The surged in demand for US dollar by those looking to move their funds out of the country compelled Governor Godwin Emefiele led central bank to adjust the Nigerian Naira foreign exchange rate from N306 to a US dollar to N360 in order to discourage capital flight while simultaneously sustain dwindling foreign reserves.
But with global oil prices plunging to as low as $15 per barrel, below Nigeria’s $17 per barrel cost of production and demand for the commodity, especially Nigeria’s crude oil at almost zero during the peak of COVID-19, foreign investors were willing to lose N54 per US dollar to exit the Nigerian market.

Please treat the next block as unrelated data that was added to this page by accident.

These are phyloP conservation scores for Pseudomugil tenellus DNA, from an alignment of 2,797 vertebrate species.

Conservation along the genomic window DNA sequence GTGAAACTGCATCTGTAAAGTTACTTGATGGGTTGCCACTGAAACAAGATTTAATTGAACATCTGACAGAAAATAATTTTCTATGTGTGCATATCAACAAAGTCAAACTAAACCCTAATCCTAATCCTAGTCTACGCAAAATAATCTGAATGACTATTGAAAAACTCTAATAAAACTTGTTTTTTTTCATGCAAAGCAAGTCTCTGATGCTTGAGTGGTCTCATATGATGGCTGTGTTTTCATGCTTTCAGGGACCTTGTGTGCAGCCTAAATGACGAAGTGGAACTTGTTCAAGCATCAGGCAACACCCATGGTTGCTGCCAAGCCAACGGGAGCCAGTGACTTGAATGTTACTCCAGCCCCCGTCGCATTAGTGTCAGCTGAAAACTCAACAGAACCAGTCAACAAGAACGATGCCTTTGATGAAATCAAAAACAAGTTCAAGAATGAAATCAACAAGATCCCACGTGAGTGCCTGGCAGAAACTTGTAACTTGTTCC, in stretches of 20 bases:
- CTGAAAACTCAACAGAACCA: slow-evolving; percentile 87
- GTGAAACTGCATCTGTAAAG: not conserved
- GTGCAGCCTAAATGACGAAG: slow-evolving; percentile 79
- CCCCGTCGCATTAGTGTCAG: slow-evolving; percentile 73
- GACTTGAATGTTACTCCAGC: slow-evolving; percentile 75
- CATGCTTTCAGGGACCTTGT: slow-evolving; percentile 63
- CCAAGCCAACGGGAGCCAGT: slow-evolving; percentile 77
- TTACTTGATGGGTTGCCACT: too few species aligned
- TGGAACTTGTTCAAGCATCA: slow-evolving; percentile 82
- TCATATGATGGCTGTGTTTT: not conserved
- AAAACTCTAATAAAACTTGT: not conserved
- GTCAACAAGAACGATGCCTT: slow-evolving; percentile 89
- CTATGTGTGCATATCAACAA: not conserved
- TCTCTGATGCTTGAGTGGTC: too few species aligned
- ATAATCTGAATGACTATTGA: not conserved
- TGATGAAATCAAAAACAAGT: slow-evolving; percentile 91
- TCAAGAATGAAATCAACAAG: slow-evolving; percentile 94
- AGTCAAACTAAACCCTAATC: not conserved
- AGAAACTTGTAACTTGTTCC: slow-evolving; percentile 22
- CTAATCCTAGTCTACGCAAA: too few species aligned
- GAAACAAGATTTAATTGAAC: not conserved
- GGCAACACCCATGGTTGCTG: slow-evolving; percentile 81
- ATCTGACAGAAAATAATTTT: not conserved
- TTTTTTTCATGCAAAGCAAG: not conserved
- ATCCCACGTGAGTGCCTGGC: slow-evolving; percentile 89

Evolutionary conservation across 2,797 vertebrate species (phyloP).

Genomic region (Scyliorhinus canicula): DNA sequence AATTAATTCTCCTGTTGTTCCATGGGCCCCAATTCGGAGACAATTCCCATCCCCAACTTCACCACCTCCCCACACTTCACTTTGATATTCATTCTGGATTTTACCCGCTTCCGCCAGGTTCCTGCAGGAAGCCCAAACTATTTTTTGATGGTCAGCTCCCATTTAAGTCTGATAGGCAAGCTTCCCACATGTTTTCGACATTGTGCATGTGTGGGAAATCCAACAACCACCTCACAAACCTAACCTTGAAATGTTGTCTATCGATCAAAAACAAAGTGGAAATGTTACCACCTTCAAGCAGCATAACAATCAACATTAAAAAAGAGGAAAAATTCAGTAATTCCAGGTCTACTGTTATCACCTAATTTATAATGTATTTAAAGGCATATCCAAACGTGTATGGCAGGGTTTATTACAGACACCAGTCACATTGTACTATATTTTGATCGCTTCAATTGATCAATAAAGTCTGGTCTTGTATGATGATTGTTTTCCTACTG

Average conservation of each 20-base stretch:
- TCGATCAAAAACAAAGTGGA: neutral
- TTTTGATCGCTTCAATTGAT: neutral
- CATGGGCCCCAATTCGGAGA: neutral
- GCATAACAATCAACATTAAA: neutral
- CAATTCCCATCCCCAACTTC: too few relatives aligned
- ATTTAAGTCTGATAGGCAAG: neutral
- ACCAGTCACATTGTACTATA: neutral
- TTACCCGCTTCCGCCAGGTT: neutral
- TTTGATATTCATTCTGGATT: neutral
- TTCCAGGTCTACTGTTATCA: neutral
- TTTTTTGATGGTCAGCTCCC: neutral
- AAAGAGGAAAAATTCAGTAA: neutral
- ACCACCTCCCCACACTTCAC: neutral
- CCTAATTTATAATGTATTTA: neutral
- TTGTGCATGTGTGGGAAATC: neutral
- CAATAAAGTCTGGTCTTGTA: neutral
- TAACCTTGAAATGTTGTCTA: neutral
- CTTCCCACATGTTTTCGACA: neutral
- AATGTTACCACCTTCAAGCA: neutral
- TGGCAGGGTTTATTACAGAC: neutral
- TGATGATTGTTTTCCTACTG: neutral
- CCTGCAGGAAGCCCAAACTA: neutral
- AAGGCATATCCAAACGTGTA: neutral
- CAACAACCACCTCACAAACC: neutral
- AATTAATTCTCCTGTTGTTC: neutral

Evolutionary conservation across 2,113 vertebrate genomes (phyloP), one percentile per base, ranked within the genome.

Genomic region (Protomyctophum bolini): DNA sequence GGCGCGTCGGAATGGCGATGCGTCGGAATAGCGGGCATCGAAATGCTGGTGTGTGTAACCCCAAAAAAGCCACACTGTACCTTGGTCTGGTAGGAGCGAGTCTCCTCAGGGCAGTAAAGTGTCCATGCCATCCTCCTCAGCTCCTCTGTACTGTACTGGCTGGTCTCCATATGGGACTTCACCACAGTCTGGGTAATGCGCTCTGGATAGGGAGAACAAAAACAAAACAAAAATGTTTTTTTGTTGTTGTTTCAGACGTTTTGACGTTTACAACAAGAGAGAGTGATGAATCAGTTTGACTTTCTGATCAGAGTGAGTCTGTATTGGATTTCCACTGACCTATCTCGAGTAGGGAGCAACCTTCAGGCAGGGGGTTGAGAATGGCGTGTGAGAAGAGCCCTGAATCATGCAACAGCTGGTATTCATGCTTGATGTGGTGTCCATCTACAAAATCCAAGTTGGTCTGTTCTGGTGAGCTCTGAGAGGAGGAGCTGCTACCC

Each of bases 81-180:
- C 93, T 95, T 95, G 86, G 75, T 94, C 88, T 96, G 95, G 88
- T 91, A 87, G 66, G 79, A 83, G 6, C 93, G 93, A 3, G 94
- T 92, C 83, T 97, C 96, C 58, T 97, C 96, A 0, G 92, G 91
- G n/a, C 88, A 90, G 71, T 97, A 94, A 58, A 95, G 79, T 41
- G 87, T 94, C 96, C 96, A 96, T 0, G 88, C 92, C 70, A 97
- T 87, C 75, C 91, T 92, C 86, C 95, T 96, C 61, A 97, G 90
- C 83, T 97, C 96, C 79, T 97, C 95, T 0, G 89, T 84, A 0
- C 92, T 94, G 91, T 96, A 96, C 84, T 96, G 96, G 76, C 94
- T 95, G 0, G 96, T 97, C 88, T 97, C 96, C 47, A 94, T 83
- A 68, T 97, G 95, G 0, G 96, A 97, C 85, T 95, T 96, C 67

According to a JPMorgan report, central bank forex backlog was over $5 billion, yet foreign reserves continues to drop. Left with little to no choice, the federal government approached the International Monetary Fund (IMF) for $3.4 billion financial assistance while the apex bank devalued the Naira again to the currency $379 to a US dollar and N386 on the investors and exporters window.
Despite the negative impacts of COVID-19 on the Nigerian people and the broad-based decline in economic activities that saw the nation’s Gross Domestic Product (GDP) contracting by 6.10 percent in the second quarter of the year and the unemployment rising as high as 27.1 percent or 21.8 million people in an import-dependent economy, the apex bank did not just devalue the Naira twice, the Federal Government raised electricity tariffs and remove subsidy in an economy with very weak consumer spending.